It is important to understand what tokenization means in the context of the introduction by Apple on Tuesday. The word "tokenization" can sound very general, complex, and unknown the way it is being used in payments today. I think many use the term without really understanding the important details of the concept. I sort of relate it to when i pick up my 4 year old daughter from sunday school class, I will ask her what she learned, and she knows that if she answers "God", that she is right.
So the point of this blog is to try to understand what tokens are, and how they are used to solve something in payments. The mis-understood rule of tokens is that people think they change from transaction to transaction, but in reality the cryptogram changes but the token properties (tPAN and tUDK) don't:
- A token may be created once for the life of a credential (card).
This is easiest to understand with the Apple Pay use case. The secure element on the phone is programmed at the factory when the iPhone is built to support many different card standards. At the time when the token data needs to get programmed into the device, Apple requests a token for that device from the card networks. The networks need to keep track of the token because they need to know how to translate that token into iTunes identity for processing the iTunes selected card during transactions with the payment acceptor.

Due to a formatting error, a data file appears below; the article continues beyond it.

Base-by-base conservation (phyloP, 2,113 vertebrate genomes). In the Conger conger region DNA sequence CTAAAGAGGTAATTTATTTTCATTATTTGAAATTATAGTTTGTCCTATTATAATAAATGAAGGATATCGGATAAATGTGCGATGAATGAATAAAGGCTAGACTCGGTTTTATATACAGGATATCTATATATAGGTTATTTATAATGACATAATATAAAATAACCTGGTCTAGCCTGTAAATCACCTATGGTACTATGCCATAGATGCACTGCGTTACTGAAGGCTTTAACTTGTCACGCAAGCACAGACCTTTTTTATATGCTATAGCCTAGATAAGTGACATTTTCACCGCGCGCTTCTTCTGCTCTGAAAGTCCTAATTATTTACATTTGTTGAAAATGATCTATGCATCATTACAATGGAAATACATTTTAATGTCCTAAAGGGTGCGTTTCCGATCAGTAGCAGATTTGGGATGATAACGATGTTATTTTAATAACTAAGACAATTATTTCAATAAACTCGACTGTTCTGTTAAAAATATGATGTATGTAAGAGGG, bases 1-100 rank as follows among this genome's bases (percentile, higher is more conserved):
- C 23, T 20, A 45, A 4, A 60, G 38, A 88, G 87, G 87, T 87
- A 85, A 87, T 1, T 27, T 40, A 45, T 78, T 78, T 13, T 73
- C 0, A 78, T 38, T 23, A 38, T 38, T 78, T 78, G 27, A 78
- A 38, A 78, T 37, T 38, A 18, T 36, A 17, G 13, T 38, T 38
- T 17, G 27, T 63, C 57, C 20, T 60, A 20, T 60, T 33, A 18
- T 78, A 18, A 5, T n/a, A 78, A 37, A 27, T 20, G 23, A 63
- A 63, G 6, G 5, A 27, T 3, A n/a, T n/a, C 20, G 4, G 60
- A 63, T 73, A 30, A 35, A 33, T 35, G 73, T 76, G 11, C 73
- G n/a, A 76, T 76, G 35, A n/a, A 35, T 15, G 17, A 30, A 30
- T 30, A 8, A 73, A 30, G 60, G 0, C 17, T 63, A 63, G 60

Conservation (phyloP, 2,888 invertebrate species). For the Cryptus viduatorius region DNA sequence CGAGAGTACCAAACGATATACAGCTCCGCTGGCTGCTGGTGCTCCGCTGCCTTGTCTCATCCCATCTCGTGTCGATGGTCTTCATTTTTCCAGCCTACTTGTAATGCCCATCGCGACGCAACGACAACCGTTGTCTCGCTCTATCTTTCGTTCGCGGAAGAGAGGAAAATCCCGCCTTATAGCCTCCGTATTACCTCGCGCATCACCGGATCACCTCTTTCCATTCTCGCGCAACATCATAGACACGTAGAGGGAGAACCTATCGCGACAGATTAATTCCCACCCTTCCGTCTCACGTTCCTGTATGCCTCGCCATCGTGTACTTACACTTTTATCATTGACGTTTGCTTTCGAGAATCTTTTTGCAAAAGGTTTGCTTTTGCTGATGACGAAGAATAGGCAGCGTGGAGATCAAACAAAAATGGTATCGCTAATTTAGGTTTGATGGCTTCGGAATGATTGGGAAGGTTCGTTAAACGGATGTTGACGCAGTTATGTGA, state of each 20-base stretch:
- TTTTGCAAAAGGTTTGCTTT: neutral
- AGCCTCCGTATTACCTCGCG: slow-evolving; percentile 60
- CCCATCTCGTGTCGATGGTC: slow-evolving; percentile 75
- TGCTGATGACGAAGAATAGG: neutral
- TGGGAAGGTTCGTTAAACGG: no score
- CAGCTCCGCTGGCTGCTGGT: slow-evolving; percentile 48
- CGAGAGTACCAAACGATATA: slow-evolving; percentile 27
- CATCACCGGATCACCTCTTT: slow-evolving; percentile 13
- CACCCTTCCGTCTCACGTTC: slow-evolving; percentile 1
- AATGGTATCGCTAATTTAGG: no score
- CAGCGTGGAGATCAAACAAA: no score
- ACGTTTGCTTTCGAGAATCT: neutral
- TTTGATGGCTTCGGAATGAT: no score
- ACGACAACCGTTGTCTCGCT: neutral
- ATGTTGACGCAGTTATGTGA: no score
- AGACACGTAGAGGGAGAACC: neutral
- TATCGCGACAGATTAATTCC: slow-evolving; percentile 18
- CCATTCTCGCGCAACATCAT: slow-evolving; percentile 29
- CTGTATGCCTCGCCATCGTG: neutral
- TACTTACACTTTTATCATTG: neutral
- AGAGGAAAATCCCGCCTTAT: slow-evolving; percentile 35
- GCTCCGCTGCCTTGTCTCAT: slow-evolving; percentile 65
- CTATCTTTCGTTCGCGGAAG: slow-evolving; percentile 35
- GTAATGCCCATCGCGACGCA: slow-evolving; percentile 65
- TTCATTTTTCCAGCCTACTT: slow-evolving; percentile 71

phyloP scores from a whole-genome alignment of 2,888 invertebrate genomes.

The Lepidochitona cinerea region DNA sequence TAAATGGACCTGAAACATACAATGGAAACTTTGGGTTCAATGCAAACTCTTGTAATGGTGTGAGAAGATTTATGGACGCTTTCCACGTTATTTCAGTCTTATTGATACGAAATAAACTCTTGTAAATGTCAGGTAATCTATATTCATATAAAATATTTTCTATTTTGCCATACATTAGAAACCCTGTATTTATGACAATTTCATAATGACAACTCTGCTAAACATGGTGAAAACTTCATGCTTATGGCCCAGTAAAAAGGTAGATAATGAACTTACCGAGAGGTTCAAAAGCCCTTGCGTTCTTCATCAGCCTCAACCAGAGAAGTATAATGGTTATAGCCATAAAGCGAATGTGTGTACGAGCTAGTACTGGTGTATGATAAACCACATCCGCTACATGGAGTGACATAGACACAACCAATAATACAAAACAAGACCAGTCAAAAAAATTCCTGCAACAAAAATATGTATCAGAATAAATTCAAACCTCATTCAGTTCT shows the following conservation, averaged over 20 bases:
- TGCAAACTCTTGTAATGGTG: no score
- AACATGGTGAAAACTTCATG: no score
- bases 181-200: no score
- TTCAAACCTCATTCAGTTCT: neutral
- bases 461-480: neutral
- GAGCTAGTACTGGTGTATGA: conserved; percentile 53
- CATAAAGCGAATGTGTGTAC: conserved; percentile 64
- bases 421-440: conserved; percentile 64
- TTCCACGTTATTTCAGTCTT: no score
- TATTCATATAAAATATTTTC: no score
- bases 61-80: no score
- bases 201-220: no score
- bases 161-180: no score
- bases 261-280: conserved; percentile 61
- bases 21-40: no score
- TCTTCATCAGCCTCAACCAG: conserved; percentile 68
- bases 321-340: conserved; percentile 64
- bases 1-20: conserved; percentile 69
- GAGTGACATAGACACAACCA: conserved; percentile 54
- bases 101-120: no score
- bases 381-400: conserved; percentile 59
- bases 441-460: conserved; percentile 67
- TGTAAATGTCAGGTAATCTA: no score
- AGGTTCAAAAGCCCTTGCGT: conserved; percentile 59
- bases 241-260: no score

But the important piece is that this token is a static identifier for the life of the card that was programmed.
A diagram describing this process for iPhone is here:
Because Android is not a vertically owned stack similar to apple, it is really hard to distinguish who owns the SIM, or SE, or UICC that is on the particular phone. Because of the ownership argument over the last few years, the idea of HCE was launched to push the ownership of the SE to the cloud so that it could be leveraged on any Android phone from the cloud. But the important concept that has gotten lost with the Apple announcement is that the concept of "tokenization" as Apple Pay uses is still the exact plan for tokenization in the android space. With HCE enabled, however, the equivalent of the one time token "Apple ID" that lives in the iPhone SE, is actually located virtually in the cloud with a bank, or third party vendor like SimplyTapp:
THE TOKEN HAS NOW BEEN CREATED!!
THE TOKEN REQUESTER CAN USE THIS TOKEN FOR
ALL TRANSACTIONS ON THAT CARD GOING FORWARD
WITHOUT REQUESTING ANOTHER TOKEN FROM THE SERVICE